Nick spends time with his second cousin Daisy and her husband Tom Buchanan and meets Tom’s mistress Myrtle (married to mechanic George Wilson). Our protagonist then has a tentative romance with pro-golfer Jordan Baker and gets to know Gatsby – reflecting upon just how empty life among the wealthy can be. Ultimately, behind the optimism and frivolity of the decadent jazz age, hypocrisy and shallow recklessness pervade.

Artistic Director David Nixon had the surely daunting task of translating the much-lauded book to ballet. He is passionate about creating innovative full-length ballets and attracting new audiences. Consequently the company is known for its stunning story-telling (past successes have included adaptations of Peter Pan, Beauty and the Beast and Wuthering Heights).

 

Northern Ballet dancers dressed for a lavish party in The Great Gatsby (photo by Bill Cooper).

 

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REVIEW: ‘Hairspray’ – Milton Keynes Theatre, April 2013

 

BIG HAIR, BIG HEART: Swinging ’60s show Hairspray has it all.

 

“If you can spray it and lock it, you can take off in a rocket” trills an enigmatic TV host in the latest musical to take to the stage at Milton Keynes Theatre. Hairspray certainly delivers a powerful performance.

Amidst a stage bathed in a pink glow, we are welcomed to the ’60s (June 1962 to be precise) in Baltimore, Maryland. Here, we follow the bold journey taken by a larger-than-life high school student whose sheer passion for dance sees her going all out to fulfil her dream to star on local teenage dance television programme, The Corny Collins Show (based on the real-life TV hit, The Buddy Deane Show).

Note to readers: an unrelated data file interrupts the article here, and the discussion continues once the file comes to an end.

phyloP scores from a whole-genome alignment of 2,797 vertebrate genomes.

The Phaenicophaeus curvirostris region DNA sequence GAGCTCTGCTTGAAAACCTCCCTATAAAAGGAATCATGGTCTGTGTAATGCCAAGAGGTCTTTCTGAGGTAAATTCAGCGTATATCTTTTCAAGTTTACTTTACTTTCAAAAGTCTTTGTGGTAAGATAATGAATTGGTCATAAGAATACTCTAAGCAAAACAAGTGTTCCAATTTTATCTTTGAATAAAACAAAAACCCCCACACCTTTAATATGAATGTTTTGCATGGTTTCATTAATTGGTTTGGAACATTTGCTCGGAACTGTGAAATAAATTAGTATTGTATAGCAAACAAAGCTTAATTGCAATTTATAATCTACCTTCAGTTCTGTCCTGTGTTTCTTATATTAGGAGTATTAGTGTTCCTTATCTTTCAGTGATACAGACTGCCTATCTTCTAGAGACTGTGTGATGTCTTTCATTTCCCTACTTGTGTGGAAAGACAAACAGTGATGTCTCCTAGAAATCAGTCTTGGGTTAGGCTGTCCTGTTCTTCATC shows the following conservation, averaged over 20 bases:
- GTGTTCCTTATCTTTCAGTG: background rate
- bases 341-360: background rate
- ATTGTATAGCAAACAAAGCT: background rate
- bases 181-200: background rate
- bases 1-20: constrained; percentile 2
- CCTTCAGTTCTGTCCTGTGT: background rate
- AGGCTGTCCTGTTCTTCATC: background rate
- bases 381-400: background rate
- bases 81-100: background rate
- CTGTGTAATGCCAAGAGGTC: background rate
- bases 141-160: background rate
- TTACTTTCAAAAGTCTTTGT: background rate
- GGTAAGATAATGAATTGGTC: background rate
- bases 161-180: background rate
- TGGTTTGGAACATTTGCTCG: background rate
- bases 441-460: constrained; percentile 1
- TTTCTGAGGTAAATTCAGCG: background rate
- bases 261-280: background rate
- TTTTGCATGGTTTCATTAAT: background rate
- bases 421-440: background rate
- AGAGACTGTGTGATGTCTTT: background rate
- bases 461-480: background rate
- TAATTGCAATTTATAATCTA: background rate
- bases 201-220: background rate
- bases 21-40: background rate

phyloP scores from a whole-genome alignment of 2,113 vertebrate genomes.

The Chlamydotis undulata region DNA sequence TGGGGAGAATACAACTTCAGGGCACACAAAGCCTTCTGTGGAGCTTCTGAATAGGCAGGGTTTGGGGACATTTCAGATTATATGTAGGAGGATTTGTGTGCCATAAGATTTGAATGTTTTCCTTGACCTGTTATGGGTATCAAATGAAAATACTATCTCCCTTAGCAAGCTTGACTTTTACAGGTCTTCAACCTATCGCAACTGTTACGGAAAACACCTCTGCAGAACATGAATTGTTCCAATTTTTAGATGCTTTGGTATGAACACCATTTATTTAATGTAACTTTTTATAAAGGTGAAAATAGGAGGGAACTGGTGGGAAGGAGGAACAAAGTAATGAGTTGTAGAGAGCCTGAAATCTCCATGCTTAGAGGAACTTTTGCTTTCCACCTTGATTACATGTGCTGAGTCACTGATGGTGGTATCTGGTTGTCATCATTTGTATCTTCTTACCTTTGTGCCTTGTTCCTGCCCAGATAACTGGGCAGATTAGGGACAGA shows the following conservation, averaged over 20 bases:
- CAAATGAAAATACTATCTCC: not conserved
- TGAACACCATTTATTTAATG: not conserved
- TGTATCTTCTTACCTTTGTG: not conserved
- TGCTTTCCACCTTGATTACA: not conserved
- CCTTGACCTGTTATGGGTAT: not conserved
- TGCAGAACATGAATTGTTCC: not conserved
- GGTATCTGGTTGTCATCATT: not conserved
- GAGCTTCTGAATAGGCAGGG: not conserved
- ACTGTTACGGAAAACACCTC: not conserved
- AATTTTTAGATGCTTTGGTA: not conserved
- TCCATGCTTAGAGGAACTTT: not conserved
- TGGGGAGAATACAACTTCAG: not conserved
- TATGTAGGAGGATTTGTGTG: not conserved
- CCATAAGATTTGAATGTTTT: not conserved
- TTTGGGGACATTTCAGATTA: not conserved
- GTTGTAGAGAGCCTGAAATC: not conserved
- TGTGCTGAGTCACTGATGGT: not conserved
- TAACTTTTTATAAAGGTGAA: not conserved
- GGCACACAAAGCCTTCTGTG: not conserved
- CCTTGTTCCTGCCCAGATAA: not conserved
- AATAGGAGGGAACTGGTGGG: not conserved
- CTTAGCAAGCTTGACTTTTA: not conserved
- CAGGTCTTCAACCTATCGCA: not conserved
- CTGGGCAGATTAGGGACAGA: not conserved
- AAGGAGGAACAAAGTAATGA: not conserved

The show begins with “pleasantly plump” Tracy Turnblad (Italia Conti graduate Freya Sutton, making her professional theatre debut) musing about her fondness for her hometown, her love of dancing and her desire to be famous. Tracy is all about big – big hair, big personality and big heart – and she is radically open to new ideas and new styles.

At school, Tracey receives a warning about her inappropriate hair height and her openness to others sees her embrace everyone (from “the rats on the street” to “the flasher who lives next door” and “the bum on his bar room stool”).

She is the perfect heroine, then, for this musical as Hairspray is a social commentary of the injustices experienced by sections of American society in the 1960s. Through the toe-tapping song and dance numbers, the serious issues of racism, “size-ism” and difference are addressed.

 

Hairspray the musical. Freya Sutton stands centre stage as Tracy Turnblad in the uplifting 'Good Morning Baltimore' number.